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Getting big insurers to help the sick needy

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By JAY HANCOCK, for Kaiser Health News


HARTSVILLE, Tenn. — Lynda Douglas thought she had a deal with Tennessee. She would adopt and love a tiny, unwanted, profoundly disabled girl named Charla. The private insurance companies that run Tennessee’s Medicaid program would cover Charla’s healthcare.

Douglas doesn’t think the state and its contractors have held up their end. In recent years she says she has fought battle after battle to secure essential care to control Charla’s seizures, protect her from choking and tube-feed and medicate her multiple times a day.

“If you have special-needs children you would not want to be taking care of these children and be harassed like this,” Lynda Douglas said. “This is not right. No way, shape or form is this right.”

State Medicaid programs across the country, which operate with large federal contributions, have outsourced most of their care management in recent years to insurance companies like the ones in Tennessee. The companies cover poor and disabled Medicaid members in return for a fixed payment from taxpayers.

That helps government budgets but sets up a fundamental conflict of interest: the less care these companies deliver, the more money they make. Nationwide, such firms made operating profits of $2.4 billion last year, according to regulatory data compiled by Mark Farrah Associates and analyzed by Kaiser Health News.

In an attempt to manage that tension, Washington regulators are about to initiate theb iggest overhaul of Medicaid managed-care rules in a decade. Prompted by growth of Medicaid outsourcing, concerns about access to care and stories like Charla Douglas’, the regulations are expected to limit profits and set stricter requirements for care quality and the size of doctor networks.

“We want the enrollees to have timely access to integrated, high-quality care,” James Golden, who oversees Medicaid managed care for the U.S. Department of Health and Human Services, told a group of insurance executives in February. “There’s been some question about some of these issues.”

Tennessee Medicaid plans — operated by BlueCross BlueShield of Tennessee, UnitedHealthcare and Anthem — are among the most profitable Medicaid insurers in the country, according to data from Milliman, a consulting firm. The state, which runs one of the most respected Medicaid managed-care programs in the country, adopted that design in the 1990s and named it TennCare.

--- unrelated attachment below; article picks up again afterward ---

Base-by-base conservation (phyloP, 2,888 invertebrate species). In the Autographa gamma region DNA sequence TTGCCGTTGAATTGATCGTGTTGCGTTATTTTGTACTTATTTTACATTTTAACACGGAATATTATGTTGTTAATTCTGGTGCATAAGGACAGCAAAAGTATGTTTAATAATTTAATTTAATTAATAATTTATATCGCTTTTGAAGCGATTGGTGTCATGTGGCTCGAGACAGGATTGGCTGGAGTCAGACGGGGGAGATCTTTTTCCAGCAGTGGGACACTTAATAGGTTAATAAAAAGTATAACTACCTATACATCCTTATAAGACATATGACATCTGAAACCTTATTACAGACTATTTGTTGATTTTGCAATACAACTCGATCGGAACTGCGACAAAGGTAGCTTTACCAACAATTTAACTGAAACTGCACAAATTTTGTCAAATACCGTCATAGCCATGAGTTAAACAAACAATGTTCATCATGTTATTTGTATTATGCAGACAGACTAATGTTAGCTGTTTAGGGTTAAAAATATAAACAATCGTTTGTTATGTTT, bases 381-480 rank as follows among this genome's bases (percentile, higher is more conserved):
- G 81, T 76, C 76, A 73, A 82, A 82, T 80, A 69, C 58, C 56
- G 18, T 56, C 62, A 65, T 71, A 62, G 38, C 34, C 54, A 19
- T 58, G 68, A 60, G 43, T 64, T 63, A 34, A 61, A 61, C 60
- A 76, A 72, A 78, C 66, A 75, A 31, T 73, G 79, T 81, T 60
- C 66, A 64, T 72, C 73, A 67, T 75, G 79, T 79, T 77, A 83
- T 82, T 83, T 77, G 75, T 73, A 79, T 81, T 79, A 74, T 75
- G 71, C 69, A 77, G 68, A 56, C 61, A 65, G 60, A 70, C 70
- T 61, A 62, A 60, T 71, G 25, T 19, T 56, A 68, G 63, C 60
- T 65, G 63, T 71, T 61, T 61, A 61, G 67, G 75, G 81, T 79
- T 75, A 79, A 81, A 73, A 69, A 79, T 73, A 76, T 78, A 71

State officials point to quality data and survey results as evidence that the companies are doing a good job while allowing the state to spend far less on Medicaid than predicted. More than 90 percent of TennCare customers surveyed last year said they were very satisfied or somewhat satisfied, officials note.

“Our patient satisfaction scores are at the highest over the last five years they’ve been in 20 years of the program,” said TennCare director Darin Gordon, who worries new HHS rules could hinder states from improving Medicaid quality while controlling costs. “Don’t hamstring us from doing other innovative activities that are going to be able to help try to improve the health and wellbeing of our population.”

But doctors and patient advocates say state savings and insurer profits come at the price of inadequate physician networks, long waits for care and denial of treatments like the ones for Charla Douglas. Answering another question in the survey, 30 percent of adults said the quality of their TennCare care last year was only fair or poor.

“BlueCross is more organized and more strategic in its denials, and the other plans might be more careless, but the way it plays out for folks on the ground level is the same,” said Michele Johnson, executive director of the Tennessee Justice Center, a nonprofit law firm that helps TennCare members navigate the system. “What we find is that all three plans will deny care.”

Medicaid’s expansion in most states under the Affordable Care Act has obscured another big but more gradual change: More than half of Medicaid beneficiaries now receive coverage from private insurers, known as managed care companies, with incentives to limit care. The surge helped prompt inquiries by HHS’s inspector general last year that found widely varying state standards for access to doctors and poor information for members on where to find them.

In one nationwide study, half the doctors listed in official directories weren’t taking Medicaid patients. Among doctors who were, a quarter couldn’t see patients for a month.

In Tennessee views diverge sharply on whether the proposed federal rules, expected soon, are necessary. Many say the system is far from adequate.

Dena Deweese, who runs a primary-care practice in Knoxville, has problems finding specialists for her patients who are covered through Amerigroup, a TennCare contractor and Anthem affiliate that recently began operating in the area.

“I kept running into no, no, no,” she said. “I’ve still got lots of folks that are simply not taking it.”

Amerigroup says it only recently started covering TennCare members in the area and is still expanding its network. Since January “we have added more than 3,600 specialty physicians,” said company spokeswoman Cindy Wakefield.

TennCare’s member-per-doctor standard for primary care is among the worst in states that have such rules — one provider per 2,500 members. Even for urgent care, TennCare rules allow waiting times of up to two days for an appointment.

The state allows one neurologist per 35,000 TennCare members, although most states have no network standards at all for such specialists.

Even when children are having seizures, Crossville pediatrician Dr. Suzanne Berman often can’t get a TennCare neurology referral for weeks.

“I have a kid who urgently needs to see a specialist,” she said. “We call and we beg. ‘We can see you in three months,’ the neurologist’s nurse will say. ‘OK we can see you in two weeks.’ No, we can’t wait that long.”